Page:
2002 Kai OZAWA Kojimachi Gallery
The earth is neither round nor flat.

 A relatively large labyrinth in a shape of circle, which gives an impression of Tibetan sand mandala, is drawn with salt on the surface of the gallery floor. In other work, another labyrinth emerges more clearly toward the foreground from a mass of salt in the depths of a space. On closer inspection at these installation works, although they have been finished and shown to the public, the labyrinth seems to be incomplete, not fully closed and suspended in its process of emerging. This implies a potential that the installations might expand beyond their immediate space or conversely shrink to nothing.
Yamamoto's installation work often evokes the viewer's physical response.

 One of the reasons for this could be found in the works spatial scale. His installations are often designed slightly larger than the given space. Such an inclination might have been nourished by his working experience at a shipyard. Yamamoto joined some projects to build super-tankers for international shipping companies at a shipyard in the Inland Sea (Seto-Nai-Kai). It seems that, because he dealt with far greater scales of space, he has come to represent a different physical experience from the one which is familiar to most of us in everyday urban life. Therefore, in his installations, one travels through a city experience in the gallery space; and yet on the other hand one might feel a sense of being somewhere else.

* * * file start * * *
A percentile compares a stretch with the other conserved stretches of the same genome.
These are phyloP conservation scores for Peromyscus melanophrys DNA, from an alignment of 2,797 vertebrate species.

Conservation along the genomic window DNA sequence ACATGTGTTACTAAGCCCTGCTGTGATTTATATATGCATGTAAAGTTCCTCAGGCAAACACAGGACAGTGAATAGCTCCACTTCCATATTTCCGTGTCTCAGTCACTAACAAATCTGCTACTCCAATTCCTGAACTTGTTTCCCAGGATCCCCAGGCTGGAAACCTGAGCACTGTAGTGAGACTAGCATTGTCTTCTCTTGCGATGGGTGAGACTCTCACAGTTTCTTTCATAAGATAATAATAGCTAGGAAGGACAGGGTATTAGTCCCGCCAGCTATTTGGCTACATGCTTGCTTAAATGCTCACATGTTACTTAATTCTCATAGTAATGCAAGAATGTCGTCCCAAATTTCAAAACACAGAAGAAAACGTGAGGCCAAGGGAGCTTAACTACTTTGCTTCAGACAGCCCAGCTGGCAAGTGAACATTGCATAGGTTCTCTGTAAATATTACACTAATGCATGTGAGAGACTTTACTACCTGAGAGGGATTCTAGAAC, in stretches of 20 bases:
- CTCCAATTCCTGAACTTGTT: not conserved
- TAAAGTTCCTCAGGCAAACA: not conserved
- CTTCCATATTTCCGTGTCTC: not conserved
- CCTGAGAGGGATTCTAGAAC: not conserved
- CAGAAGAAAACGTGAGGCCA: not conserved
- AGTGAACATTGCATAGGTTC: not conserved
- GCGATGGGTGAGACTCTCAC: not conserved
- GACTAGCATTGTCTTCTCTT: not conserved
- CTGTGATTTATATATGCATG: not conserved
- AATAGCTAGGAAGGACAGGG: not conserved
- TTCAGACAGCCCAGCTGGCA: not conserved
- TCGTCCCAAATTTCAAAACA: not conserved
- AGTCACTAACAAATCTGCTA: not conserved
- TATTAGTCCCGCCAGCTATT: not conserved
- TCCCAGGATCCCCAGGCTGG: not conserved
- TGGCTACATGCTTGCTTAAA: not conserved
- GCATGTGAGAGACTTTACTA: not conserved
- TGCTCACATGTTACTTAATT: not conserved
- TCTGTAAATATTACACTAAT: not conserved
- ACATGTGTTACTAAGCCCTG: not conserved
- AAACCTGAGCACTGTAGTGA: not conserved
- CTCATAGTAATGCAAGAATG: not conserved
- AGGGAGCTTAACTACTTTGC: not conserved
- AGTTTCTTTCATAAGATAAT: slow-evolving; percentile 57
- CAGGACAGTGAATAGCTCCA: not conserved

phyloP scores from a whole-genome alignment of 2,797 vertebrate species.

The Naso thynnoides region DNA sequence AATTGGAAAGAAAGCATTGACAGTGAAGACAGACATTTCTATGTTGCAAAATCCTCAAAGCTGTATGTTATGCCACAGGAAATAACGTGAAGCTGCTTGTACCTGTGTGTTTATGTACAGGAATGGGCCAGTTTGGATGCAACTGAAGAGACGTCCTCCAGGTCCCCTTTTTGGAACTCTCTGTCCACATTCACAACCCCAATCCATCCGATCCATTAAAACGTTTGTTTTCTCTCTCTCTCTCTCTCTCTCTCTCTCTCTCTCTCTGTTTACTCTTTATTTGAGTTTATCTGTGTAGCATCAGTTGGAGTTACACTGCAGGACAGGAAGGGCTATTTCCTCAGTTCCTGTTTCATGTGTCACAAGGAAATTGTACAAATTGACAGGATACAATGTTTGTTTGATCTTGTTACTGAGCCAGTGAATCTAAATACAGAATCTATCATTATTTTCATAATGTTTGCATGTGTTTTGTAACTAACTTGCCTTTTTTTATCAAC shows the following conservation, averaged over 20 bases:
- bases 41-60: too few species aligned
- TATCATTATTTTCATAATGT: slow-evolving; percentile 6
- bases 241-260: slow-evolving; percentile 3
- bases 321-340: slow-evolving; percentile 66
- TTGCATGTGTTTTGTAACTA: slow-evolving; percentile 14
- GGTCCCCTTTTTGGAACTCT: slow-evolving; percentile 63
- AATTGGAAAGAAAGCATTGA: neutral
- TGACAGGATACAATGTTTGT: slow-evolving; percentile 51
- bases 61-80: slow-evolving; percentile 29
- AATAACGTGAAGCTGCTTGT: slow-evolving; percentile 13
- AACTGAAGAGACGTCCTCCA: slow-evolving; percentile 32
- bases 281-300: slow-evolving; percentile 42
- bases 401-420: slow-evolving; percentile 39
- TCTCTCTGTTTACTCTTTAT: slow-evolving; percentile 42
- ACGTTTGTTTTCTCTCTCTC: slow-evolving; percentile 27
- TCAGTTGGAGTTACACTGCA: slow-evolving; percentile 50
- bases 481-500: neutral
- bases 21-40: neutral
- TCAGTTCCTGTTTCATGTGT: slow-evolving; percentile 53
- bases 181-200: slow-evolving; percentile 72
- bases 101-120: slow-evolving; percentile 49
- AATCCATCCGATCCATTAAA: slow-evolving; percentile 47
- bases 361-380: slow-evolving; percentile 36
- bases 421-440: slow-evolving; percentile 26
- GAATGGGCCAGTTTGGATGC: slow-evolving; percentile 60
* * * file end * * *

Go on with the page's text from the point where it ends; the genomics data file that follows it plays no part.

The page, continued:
Secondly, there is the volume of salt he uses. Yamamoto, whose works are often related to the idea of life or death, often employs salt as a symbolic material in Japanese death culture. However, the amount he employs can be several tonnes. In everyday life, when we talk about salt, it is usually within the realm of "a little bit" or "a few grams" in the context of cooking, table talk or food. Compared to this, the salt in Yamamoto's installations is overwhelming. There seems to be very little referential code to explain this volume or what is represented as such. This is as if he detaches the material from its social discourse and represents it as something eternal. Such a manner could appeal to a generalized physicality or perspective in social life.

 In this way, Yamamoto's installations could give rise to an experience which shake' one's socially tamed physicality and, at the same time, induces it into another layer of space. In this, one remains in the realm of a perspective which has been formed within social discourse; but one might also sense a wind blowing from an interstice of this realm.

Kai Ozawa